Wednesday, July 23, 2008

Those Are Some Good Books, Right There

I was wondering if there were some sort of definitive list of important books to read. I figured that Google would yield more than a few. But the one that came up first, and over and over, was Martin Seymour-Smiths "100 Most Influential Books Ever Written." I copied this chronological version from interleaves and have marked in bold all of the things I've read so far. (I've read selections and excerpts from others, marked with an asterisk. I mean, who hasn't read some Shakespeare?) Considering that I read most of it at least 20 years ago, I can see I've been wasting a lot of time. I was a bit surprised to not see The Art of War on the list.
  1. The I Ching
  2. The Old Testament
  3. The Iliad and The Odyssey by Homer
  4. The Upanishads*
  5. The Way and Its Power, Lao-tzu
  6. The Avesta
  7. Analects, Confucius*
  8. History of the Peloponnesian War, Thucydides
  9. Works, Hippocrates*
  10. Works, Aristotle*
  11. History, Herodotus*
  12. The Republic, Plato
  13. Elements, Euclid
  14. The Dhammapada
  15. Aeneid, Virgil
  16. On the Nature of Reality, Lucretius
  17. Allegorical Expositions of the Holy Laws, Philo of Alexandria
  18. The New Testament
  19. Lives, Plutarch
  20. Annals, from the Death of the Divine Augustus, Cornelius Tacitus
  21. The Gospel of Truth
  22. Meditations, Marcus Aurelius*
  23. Outlines of Pyrrhonism, Sextus Empiricus
  24. Enneads, Plotinus
  25. Confessions, Augustine of Hippo
  26. The Koran*
  27. Guide for the Perplexed, Moses Maimonides
  28. The Kabbalah*
  29. Summa Theologicae, Thomas Aquinas*
  30. The Divine Comedy, Dante Alighieri*
  31. In Praise of Folly, Desiderius Erasmus
  32. The Prince, Niccolò Machiavelli*
  33. On the Babylonian Captivity of the Church, Martin Luther
  34. Gargantua and Pantagruel, François Rabelais
  35. Institutes of the Christian Religion, John Calvin
  36. On the Revolution of the Celestial Orbs, Nicolaus Copernicus
  37. Essays, Michel Eyquem de Montaigne
  38. Don Quixote, Parts I and II, Miguel de Cervantes
  39. The Harmony of the World, Johannes Kepler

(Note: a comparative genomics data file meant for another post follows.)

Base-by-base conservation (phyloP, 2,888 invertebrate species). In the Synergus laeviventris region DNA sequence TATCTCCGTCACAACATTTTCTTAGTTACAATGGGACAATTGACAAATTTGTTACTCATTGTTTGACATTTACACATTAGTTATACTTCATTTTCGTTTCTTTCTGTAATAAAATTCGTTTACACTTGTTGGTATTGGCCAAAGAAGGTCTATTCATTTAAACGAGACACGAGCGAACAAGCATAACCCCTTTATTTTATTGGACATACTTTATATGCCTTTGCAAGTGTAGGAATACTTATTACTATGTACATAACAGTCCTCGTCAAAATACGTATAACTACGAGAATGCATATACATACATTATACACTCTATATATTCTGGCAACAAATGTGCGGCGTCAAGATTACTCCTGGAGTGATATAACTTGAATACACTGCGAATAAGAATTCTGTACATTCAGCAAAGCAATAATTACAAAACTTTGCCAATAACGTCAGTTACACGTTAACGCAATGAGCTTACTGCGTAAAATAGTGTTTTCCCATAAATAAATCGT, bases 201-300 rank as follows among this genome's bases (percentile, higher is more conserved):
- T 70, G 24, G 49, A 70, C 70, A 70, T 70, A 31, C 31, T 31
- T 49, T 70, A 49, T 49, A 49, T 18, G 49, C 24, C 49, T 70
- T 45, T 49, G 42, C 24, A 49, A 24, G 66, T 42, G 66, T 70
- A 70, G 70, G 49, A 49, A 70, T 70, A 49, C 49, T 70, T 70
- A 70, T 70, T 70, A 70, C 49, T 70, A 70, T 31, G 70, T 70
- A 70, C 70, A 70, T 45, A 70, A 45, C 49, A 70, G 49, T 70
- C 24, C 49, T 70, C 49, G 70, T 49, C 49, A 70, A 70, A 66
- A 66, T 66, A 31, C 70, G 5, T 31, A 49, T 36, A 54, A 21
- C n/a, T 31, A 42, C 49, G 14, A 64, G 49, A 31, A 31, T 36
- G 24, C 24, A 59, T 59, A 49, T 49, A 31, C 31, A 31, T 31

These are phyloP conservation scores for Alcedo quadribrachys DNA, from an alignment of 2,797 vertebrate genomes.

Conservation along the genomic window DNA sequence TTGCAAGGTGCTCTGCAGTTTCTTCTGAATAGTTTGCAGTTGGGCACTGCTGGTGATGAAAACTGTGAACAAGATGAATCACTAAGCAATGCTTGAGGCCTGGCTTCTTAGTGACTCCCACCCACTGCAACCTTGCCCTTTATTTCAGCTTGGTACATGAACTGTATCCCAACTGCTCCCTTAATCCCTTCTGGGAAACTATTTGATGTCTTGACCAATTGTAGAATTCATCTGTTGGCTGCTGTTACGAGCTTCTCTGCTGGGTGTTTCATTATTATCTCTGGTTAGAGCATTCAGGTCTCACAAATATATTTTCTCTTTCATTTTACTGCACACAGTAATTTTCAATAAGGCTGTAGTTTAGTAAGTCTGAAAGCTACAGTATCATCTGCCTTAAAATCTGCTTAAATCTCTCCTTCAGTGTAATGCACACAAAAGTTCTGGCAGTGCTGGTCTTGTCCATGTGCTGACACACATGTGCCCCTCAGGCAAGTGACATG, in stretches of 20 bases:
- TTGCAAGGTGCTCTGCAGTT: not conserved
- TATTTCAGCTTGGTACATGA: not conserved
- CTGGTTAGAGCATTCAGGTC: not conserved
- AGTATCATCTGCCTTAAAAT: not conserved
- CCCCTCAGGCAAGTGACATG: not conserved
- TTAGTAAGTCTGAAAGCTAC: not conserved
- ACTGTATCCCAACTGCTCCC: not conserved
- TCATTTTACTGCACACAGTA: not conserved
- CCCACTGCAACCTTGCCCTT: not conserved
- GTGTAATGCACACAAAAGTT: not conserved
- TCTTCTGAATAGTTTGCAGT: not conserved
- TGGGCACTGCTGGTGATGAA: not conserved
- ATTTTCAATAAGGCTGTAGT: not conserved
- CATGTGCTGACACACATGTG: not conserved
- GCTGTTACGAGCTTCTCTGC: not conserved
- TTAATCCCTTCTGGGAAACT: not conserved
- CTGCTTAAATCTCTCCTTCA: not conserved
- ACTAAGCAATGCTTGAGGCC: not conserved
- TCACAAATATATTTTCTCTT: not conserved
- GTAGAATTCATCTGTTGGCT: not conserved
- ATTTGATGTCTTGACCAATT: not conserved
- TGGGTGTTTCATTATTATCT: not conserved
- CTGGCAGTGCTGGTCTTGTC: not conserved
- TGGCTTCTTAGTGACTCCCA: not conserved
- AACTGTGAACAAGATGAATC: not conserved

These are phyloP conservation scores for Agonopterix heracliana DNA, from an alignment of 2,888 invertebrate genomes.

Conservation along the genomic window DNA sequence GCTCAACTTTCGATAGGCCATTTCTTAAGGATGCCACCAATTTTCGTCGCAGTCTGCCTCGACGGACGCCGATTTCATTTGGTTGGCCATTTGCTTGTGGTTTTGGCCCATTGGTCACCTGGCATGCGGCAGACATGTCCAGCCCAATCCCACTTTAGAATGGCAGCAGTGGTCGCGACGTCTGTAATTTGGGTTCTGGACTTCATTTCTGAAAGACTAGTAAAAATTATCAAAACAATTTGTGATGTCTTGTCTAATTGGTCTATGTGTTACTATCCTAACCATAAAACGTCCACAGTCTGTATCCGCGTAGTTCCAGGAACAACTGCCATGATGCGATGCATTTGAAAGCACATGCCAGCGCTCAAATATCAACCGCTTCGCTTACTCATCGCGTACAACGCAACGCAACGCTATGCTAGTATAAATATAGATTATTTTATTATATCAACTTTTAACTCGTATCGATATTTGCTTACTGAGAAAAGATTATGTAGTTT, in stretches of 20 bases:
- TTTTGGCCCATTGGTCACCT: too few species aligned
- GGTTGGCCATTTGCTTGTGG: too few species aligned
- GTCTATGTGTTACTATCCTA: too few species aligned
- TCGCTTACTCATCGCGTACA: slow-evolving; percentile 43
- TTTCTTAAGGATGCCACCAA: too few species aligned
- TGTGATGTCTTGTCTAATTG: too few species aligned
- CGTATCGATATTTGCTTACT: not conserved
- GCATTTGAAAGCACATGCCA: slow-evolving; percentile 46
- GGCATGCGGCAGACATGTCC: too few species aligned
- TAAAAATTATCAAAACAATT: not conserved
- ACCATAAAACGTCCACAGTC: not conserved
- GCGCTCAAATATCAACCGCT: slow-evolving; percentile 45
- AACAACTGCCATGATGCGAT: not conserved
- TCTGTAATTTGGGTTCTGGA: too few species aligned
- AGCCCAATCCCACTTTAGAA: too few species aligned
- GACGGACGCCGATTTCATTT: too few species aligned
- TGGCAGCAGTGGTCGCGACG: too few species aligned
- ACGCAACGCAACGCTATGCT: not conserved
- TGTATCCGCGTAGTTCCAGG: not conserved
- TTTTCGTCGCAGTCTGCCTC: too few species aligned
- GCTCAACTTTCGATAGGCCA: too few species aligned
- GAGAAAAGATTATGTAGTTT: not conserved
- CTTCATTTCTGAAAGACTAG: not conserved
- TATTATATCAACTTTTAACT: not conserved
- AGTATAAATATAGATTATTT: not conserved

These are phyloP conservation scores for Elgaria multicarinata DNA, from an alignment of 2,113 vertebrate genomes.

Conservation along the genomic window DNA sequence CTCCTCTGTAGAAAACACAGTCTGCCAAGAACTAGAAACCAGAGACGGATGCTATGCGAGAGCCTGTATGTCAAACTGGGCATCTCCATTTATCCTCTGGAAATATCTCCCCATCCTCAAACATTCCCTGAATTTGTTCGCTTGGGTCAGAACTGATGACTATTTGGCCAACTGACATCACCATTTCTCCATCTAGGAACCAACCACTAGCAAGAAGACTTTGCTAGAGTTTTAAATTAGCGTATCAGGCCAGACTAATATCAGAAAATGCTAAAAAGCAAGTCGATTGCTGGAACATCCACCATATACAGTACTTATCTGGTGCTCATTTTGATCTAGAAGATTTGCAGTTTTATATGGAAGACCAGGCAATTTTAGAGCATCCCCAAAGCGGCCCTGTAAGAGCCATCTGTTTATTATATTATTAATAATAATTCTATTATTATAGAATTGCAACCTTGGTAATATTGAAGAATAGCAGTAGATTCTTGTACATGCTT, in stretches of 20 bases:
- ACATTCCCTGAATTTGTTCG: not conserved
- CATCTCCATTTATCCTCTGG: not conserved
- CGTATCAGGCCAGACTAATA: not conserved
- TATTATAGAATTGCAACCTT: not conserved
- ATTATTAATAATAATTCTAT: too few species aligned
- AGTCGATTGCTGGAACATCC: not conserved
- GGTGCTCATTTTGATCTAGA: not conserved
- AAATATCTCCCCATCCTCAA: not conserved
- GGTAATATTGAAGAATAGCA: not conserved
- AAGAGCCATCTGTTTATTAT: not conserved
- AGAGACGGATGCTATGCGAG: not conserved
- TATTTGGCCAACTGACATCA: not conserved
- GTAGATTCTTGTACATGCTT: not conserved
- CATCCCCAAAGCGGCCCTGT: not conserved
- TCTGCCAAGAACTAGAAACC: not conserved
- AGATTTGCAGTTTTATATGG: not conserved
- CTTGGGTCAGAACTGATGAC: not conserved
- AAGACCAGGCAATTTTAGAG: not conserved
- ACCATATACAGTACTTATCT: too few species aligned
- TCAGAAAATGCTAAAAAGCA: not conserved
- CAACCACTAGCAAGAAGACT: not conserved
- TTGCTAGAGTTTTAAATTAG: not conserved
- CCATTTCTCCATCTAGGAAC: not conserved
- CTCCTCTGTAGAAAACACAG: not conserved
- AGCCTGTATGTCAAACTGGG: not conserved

40. Novum Organum, Francis Bacon
  41. The First Folio [Works], William Shakespeare*
  42. Dialogue Concerning Two New Chief World Systems, Galileo Galilei
  43. Discourse on Method, René Descartes
  44. Leviathan, Thomas Hobbes*
  45. Works, Gottfried Wilhelm Leibniz*
  46. Pensées, Blaise Pascal
  47. Ethics, Baruch de Spinoza*
  48. Pilgrim's Progress, John Bunyan
  49. Mathematical Principles of Natural Philosophy, Isaac Newton
  50. Essay Concerning Human Understanding, John Locke
  51. The Principles of Human Knowledge, George Berkeley
  52. The New Science, Giambattista Vico
  53. A Treatise of Human Nature, David Hume
  54. The Encyclopedia, Denis Diderot, ed.
  55. A Dictionary of the English Language, Samuel Johnson
  56. Candide, François-Marie de Voltaire
  57. Common Sense, Thomas Paine*
  58. An Enquiry Into the Nature and Causes of the Wealth of Nations, Adam Smith
  59. The History of the Decline and Fall of the Roman Empire, Edward Gibbon
  60. Critique of Pure Reason, Immanuel Kant
  61. Confessions, Jean-Jacques Rousseau
  62. Reflections on the Revolution in France, Edmund Burke
  63. Vindication of the Rights of Women, Mary Wollstonecraft
  64. An Enquiry Concerning Political Justice, William Godwin
  65. An Essay on the Principle of Population, Thomas Robert Malthus
  66. Phenomenology of Spirit, George Wilhelm Friedrich Hegel*
  67. The World as Will and Idea, Arthur Schopenhauer
  68. Course in the Positivist Philosophy, Auguste Comte
  69. On War, Carl Marie von Clausewitz
  70. Either/Or, Søren Kierkegaard
  71. The Manifesto of the Communist Party, Karl Marx and Friedrich Engels*
  72. "Civil Disobedience," Henry David Thoreau*
  73. The Origin of Species by Means of Natural Selection, Charles Darwin*
  74. On Liberty, John Stuart Mill
  75. First Principles, Herbert Spencer
  76. "Experiments with Plant Hybrids," Gregor Mendel
  77. War and Peace, Leo Tolstoy
  78. Treatise on Electricity and Magnetism, James Clerk Maxwell
  79. Thus Spake Zarathustra, Friedrich Nietzsche
  80. The Interpretation of Dreams, Sigmund Freud
  81. Pragmatism, William James
  82. Relativity, Albert Einstein
  83. The Mind and Society, Vilfredo Pareto
  84. Psychological Types, Carl Gustav Jung
  85. I and Thou, Martin Buber
  86. The Trial, Franz Kafka
  87. The Logic of Scientific Discovery, Karl Popper
  88. The General Theory of Employment, Interest, and Money, John Maynard Keynes*
  89. Being and Nothingness, Jean-Paul Sartre
  90. The Road to Serfdom, Friedrich von Hayek
  91. The Second Sex, Simone de Beauvoir
  92. Cybernetics, Norbert Wiener
  93. Nineteen Eighty-Four, George Orwell
  94. Beelzebub's Tales to His Grandson, George Ivanovitch Gurdjieff
  95. Philosophical Investigations, Ludwig Wittgenstein
  96. Syntactic Structures, Noam Chomsky
  97. The Structure of Scientific Revolutions, T. S. Kuhn
  98. The Feminine Mystique, Betty Friedan
  99. Quotations from Chairman Mao Tse-tung [The Little Red Book], Mao Zedong
  100. Beyond Freedom and Dignity, B. F. Skinner

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